In the local elections of 20 October 2013, the Center Party and its leader Edgar Savisaar were successful, obtaining the absolute majority in the city of Tallinn with 53% of votes, winning 46 seats out of 79 (2 more than the 2009 results), considerably more than the second party, the Pro Patria and Res Publica Union, which received 19% of votes and 16 seats.[20]

The Estonian Centre Party obtained a good result in the 2015 election, obtaining 24.8% of votes and electing 27 MPs. The party remained in opposition to the new government if Taavi Rõivas, which was supported by the Estonian Reform Party, the Social Democratic Party and the Pro Patria and Res Publica Union.

In Autumn 2016 Savisaar stepped down as party leader and Jüri Ratas was elected in his place.

In November 2016 the Social Democratic Party and the Pro Patria Union withdrew from the government coalition and entered a no-confidence motion against the government, together with the Estonian Centre Party. On 9 November 2016 the Riigikogu approved the motion with a 63-28 vote and Rõivas was forced to resign; in a following coalition talk, the Centre Party, SDE and IRL formed a new coalition led by Center Party's chairman Jüri Ratas. The new government was sworn in on 23 November.[21][22]

Ideology

The party claims that its goal is the formation of a strong middle class in Estonia. The Centre Party declares itself as a "middle class liberal party"; however, against the backdrop of Estonia's economically liberal policies, the Centre Party has a reputation of having more left-leaning policies. This is despite the fact that the party holds positions considered contrary to social liberalism on a number of issues. For example, the party suggests that Estonia should deliberate re-establishing criminal punishments for the possession of even small amounts of illegal substances.[23] Nor could Centre Party's parliamentary faction agree on its stance in regards to same-sex marriage,[24] which is traditionally supported by social liberals. In an Estonian Public Broadcasting program 'Foorum', Estonian Reform Party parliamentarian Remo Holsmer listed the ideologies of other three political parties represented in the Parliament, but could not name the ideological position of the Centre Party. Centre Party parliamentarian Kadri Simson then tried to clarify that the ideology of the Centre Party is "Centre Party," meaning a unique ideology independent of other established ones.[25]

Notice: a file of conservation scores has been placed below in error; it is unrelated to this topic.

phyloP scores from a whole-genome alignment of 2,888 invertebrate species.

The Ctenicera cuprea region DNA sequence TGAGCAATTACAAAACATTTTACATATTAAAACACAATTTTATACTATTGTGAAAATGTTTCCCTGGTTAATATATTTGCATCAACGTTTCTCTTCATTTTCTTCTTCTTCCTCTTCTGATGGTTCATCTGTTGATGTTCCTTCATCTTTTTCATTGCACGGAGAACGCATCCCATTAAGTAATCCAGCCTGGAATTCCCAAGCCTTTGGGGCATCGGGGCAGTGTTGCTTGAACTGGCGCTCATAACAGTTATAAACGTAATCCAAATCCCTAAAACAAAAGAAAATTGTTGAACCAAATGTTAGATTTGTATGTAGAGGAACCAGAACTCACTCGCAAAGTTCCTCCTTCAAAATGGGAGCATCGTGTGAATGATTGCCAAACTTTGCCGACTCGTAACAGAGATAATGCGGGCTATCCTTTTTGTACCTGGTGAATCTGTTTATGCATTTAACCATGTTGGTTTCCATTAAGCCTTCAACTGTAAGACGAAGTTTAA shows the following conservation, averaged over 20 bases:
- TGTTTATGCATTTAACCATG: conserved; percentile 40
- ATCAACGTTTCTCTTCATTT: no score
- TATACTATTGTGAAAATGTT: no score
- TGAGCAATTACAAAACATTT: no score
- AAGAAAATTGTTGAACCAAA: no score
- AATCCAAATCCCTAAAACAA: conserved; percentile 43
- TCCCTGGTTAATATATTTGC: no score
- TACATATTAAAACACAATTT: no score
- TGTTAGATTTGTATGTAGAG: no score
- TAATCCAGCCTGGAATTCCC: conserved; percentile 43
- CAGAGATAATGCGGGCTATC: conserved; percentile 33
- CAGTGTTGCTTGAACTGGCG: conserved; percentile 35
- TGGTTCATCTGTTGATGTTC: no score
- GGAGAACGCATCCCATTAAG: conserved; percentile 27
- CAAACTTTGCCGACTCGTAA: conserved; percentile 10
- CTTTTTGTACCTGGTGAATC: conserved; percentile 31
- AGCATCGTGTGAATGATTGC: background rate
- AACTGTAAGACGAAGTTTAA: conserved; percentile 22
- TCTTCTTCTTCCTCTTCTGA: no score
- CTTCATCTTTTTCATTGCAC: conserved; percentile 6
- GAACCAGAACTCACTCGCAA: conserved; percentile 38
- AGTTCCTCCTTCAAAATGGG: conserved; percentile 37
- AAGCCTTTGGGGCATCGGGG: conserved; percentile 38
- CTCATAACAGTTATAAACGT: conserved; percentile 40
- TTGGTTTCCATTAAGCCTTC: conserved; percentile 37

The party is ofted described as populist[6][7][8] and critics had accused its long-time leader Edgar Savisaar of authoritarianism until a new leader was elected in 2016.[26]

Electoral performance

Election Votes % Seats +/– Position Government
1992 56,124 12.2
15 / 101
Increase 15 Increase 3rd Opposition
1995 76,634 14.2
16 / 101
Decrease 3 Steady 2nd Coalition
1999 113,378 23.4
28 / 101
Increase 12 Increase 1st Opposition
2003 125,709 25.4
28 / 101
Steady 0 Steady 1st Opposition
2007 143,518 26.1
29 / 101
Increase 1 Decrease 2nd Opposition
2011 134,124 23.3
26 / 101
Decrease 3 Steady 2nd Opposition
2015 142,442 24.8
27 / 101
Increase1 Steady 2nd Coalition (2016–)

References

  1. ^ "The list of the members: Eesti Keskerakond". e-business register. Retrieved 1 Jan 2019.
  2. ^ "Estonian Centre Party Faction". Riigikogu. Retrieved 3 May 2018.
  3. ^ a b c d Nordsieck, Wolfram (2015). "Estonia". Parties and Elections in Europe.
  4. ^ a b World and Its Peoples. Marshall Cavendish. 2010. p. 1060. ISBN 978-0-7614-7896-6.